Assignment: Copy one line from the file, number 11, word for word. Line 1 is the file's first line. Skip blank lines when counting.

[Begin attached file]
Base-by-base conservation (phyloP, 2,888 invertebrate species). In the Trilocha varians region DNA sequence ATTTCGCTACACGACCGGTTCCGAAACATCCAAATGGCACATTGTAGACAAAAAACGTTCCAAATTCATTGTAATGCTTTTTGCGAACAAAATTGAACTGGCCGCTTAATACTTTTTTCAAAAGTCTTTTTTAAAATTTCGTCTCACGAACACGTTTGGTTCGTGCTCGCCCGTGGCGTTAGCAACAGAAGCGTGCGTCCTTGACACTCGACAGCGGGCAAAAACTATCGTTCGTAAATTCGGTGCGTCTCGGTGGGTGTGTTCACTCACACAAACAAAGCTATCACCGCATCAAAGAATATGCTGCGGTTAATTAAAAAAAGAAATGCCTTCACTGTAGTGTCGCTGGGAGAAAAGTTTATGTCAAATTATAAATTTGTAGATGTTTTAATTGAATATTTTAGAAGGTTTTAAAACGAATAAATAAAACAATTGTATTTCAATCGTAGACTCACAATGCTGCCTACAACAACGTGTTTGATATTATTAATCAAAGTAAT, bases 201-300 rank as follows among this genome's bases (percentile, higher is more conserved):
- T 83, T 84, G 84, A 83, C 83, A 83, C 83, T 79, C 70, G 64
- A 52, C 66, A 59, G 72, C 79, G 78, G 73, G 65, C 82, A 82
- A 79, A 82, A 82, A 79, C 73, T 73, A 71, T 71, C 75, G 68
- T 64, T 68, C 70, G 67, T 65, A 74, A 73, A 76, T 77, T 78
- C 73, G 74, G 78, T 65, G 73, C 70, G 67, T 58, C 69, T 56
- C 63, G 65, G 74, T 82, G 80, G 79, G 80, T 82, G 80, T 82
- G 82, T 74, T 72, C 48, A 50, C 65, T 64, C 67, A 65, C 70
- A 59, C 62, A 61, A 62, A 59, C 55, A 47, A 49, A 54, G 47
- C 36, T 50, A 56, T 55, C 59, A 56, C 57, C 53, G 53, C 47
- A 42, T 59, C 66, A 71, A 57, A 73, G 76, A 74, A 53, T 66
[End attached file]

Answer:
- A 42, T 59, C 66, A 71, A 57, A 73, G 76, A 74, A 53, T 66